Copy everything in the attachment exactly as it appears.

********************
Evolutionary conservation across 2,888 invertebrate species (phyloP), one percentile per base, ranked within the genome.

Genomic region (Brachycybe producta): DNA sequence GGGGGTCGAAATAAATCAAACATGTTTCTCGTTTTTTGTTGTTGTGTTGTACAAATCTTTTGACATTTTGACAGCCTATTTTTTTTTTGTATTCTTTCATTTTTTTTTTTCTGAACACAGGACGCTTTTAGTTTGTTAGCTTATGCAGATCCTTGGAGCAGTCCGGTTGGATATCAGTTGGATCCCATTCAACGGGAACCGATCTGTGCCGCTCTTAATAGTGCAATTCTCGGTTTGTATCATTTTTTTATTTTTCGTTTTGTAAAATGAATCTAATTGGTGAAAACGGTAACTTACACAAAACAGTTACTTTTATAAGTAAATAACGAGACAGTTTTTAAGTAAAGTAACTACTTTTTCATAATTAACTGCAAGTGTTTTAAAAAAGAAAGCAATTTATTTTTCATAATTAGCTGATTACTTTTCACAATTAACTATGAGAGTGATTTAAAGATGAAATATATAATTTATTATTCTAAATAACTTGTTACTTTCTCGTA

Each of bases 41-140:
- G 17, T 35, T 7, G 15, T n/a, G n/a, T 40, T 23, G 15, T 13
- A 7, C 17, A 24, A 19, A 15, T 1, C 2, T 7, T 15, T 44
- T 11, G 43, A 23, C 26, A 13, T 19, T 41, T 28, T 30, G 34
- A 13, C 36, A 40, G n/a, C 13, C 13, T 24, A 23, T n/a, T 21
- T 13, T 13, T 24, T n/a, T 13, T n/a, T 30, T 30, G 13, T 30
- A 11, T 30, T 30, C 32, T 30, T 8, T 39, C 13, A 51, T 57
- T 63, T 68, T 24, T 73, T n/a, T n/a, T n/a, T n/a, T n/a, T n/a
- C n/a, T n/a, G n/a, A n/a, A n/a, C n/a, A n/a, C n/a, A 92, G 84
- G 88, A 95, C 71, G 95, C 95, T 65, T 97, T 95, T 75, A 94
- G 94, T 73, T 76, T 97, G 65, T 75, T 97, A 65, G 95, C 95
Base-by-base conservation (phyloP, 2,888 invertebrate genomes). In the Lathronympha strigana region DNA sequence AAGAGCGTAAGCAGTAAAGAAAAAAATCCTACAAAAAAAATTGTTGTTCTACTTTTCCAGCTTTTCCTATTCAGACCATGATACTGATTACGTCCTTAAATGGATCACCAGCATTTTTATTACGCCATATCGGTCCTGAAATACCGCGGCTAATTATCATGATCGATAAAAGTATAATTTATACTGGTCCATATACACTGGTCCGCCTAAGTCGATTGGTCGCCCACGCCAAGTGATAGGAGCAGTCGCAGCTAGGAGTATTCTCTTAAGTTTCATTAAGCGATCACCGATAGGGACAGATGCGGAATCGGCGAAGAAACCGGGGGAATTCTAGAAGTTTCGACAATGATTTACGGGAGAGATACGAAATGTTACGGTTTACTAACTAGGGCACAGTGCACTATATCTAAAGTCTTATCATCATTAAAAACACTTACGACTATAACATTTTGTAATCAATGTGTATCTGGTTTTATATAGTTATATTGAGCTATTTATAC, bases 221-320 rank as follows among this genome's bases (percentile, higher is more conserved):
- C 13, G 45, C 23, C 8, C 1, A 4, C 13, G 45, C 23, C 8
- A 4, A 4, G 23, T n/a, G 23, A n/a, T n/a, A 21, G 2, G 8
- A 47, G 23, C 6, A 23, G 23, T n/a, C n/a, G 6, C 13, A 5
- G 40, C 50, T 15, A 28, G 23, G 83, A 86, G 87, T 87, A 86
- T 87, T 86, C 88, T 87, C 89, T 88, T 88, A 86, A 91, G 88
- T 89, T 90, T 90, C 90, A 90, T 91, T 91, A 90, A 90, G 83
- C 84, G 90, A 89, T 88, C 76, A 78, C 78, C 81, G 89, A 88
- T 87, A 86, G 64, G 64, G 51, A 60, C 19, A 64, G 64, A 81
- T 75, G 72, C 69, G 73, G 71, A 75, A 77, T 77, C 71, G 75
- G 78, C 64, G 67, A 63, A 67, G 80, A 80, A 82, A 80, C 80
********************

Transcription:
Evolutionary conservation across 2,888 invertebrate species (phyloP), one percentile per base, ranked within the genome.

Genomic region (Brachycybe producta): DNA sequence GGGGGTCGAAATAAATCAAACATGTTTCTCGTTTTTTGTTGTTGTGTTGTACAAATCTTTTGACATTTTGACAGCCTATTTTTTTTTTGTATTCTTTCATTTTTTTTTTTCTGAACACAGGACGCTTTTAGTTTGTTAGCTTATGCAGATCCTTGGAGCAGTCCGGTTGGATATCAGTTGGATCCCATTCAACGGGAACCGATCTGTGCCGCTCTTAATAGTGCAATTCTCGGTTTGTATCATTTTTTTATTTTTCGTTTTGTAAAATGAATCTAATTGGTGAAAACGGTAACTTACACAAAACAGTTACTTTTATAAGTAAATAACGAGACAGTTTTTAAGTAAAGTAACTACTTTTTCATAATTAACTGCAAGTGTTTTAAAAAAGAAAGCAATTTATTTTTCATAATTAGCTGATTACTTTTCACAATTAACTATGAGAGTGATTTAAAGATGAAATATATAATTTATTATTCTAAATAACTTGTTACTTTCTCGTA

Each of bases 41-140:
- G 17, T 35, T 7, G 15, T n/a, G n/a, T 40, T 23, G 15, T 13
- A 7, C 17, A 24, A 19, A 15, T 1, C 2, T 7, T 15, T 44
- T 11, G 43, A 23, C 26, A 13, T 19, T 41, T 28, T 30, G 34
- A 13, C 36, A 40, G n/a, C 13, C 13, T 24, A 23, T n/a, T 21
- T 13, T 13, T 24, T n/a, T 13, T n/a, T 30, T 30, G 13, T 30
- A 11, T 30, T 30, C 32, T 30, T 8, T 39, C 13, A 51, T 57
- T 63, T 68, T 24, T 73, T n/a, T n/a, T n/a, T n/a, T n/a, T n/a
- C n/a, T n/a, G n/a, A n/a, A n/a, C n/a, A n/a, C n/a, A 92, G 84
- G 88, A 95, C 71, G 95, C 95, T 65, T 97, T 95, T 75, A 94
- G 94, T 73, T 76, T 97, G 65, T 75, T 97, A 65, G 95, C 95
Base-by-base conservation (phyloP, 2,888 invertebrate genomes). In the Lathronympha strigana region DNA sequence AAGAGCGTAAGCAGTAAAGAAAAAAATCCTACAAAAAAAATTGTTGTTCTACTTTTCCAGCTTTTCCTATTCAGACCATGATACTGATTACGTCCTTAAATGGATCACCAGCATTTTTATTACGCCATATCGGTCCTGAAATACCGCGGCTAATTATCATGATCGATAAAAGTATAATTTATACTGGTCCATATACACTGGTCCGCCTAAGTCGATTGGTCGCCCACGCCAAGTGATAGGAGCAGTCGCAGCTAGGAGTATTCTCTTAAGTTTCATTAAGCGATCACCGATAGGGACAGATGCGGAATCGGCGAAGAAACCGGGGGAATTCTAGAAGTTTCGACAATGATTTACGGGAGAGATACGAAATGTTACGGTTTACTAACTAGGGCACAGTGCACTATATCTAAAGTCTTATCATCATTAAAAACACTTACGACTATAACATTTTGTAATCAATGTGTATCTGGTTTTATATAGTTATATTGAGCTATTTATAC, bases 221-320 rank as follows among this genome's bases (percentile, higher is more conserved):
- C 13, G 45, C 23, C 8, C 1, A 4, C 13, G 45, C 23, C 8
- A 4, A 4, G 23, T n/a, G 23, A n/a, T n/a, A 21, G 2, G 8
- A 47, G 23, C 6, A 23, G 23, T n/a, C n/a, G 6, C 13, A 5
- G 40, C 50, T 15, A 28, G 23, G 83, A 86, G 87, T 87, A 86
- T 87, T 86, C 88, T 87, C 89, T 88, T 88, A 86, A 91, G 88
- T 89, T 90, T 90, C 90, A 90, T 91, T 91, A 90, A 90, G 83
- C 84, G 90, A 89, T 88, C 76, A 78, C 78, C 81, G 89, A 88
- T 87, A 86, G 64, G 64, G 51, A 60, C 19, A 64, G 64, A 81
- T 75, G 72, C 69, G 73, G 71, A 75, A 77, T 77, C 71, G 75
- G 78, C 64, G 67, A 63, A 67, G 80, A 80, A 82, A 80, C 80